Missouri Department of Transportation
It has been a time of transition for the Missouri Department of Transportation (MoDOT), as long-time CFO Roberta Broeker took the position of interim director in May to replace retiring director Dave Nichols. Despite the changes going on within the department, however, MoDOT remains committed to its mission of maintaining the state’s transportation systems and infrastructure in the most effective and efficient means possible.
Broeker says the department is working hard to overcome the challenges facing it and do the best job possible for the people of Missouri. She says the people who work within the department won’t settle for anything less. “Our employees by and large look at the mission of MoDOT as a kind of trust that we have been given by the taxpayers,” Broeker says. “It’s not just a job; it’s a profession, it’s a calling, it’s a career.”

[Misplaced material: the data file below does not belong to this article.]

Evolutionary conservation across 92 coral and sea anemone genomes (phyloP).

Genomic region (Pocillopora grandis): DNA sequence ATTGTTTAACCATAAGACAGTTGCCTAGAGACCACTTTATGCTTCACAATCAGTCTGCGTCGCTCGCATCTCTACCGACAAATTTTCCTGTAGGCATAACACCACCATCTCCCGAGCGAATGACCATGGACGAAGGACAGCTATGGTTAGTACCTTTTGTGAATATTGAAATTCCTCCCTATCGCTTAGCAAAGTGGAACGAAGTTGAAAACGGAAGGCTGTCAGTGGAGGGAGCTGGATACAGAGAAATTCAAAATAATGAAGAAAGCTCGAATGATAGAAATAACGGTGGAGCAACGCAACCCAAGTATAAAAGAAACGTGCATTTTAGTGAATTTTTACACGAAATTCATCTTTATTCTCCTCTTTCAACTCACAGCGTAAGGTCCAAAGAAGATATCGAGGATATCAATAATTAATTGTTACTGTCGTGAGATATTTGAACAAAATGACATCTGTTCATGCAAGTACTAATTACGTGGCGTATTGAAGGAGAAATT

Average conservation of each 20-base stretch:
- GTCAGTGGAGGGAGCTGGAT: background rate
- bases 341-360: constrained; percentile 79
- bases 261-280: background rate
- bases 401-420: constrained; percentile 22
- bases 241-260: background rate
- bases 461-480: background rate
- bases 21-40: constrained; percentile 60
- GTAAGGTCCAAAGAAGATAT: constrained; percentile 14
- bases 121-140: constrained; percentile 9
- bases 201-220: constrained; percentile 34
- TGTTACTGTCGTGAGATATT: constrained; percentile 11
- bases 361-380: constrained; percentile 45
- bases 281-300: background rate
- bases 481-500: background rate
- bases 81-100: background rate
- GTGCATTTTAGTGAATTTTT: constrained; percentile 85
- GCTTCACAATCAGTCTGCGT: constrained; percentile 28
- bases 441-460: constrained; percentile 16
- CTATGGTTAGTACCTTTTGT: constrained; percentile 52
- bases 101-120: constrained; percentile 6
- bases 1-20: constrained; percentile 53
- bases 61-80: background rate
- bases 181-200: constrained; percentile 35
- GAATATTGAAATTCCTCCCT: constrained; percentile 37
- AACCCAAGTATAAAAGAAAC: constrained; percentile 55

Even though the department has had to keep a close watch on its spending due to funding concerns, Broeker says MoDOT has been hard at work ensuring that it lives up to the high standards the department and Missourians have set for it. “Missourians are a very practical people, and they expect their state agencies to stretch their dollars as far as they can,” she says.
Hard at Work
There is much concern nationwide about the state of the United States’ infrastructure, especially its bridges. Missouri has 641 bridges that it considers to be in “critical condition” and that number is up 50 from a year ago. Critical condition bridges are the state’s worst and with continued deterioration are just one or two steps from being closed.
Just two years ago, MoDOT completed the Safe & Sound Bridge Improvement Program that repaired or replaced 802 of the state’s worst bridges. Now, with a shrinking construction budget, the number of bad bridges is on the rise again. MoDOT estimates that to reverse the trend, it should be replacing more than 100 bridges per year, but its funding levels are only allowing for about 30. In 10 years, Missouri could have 1,500 bridges on its critical list.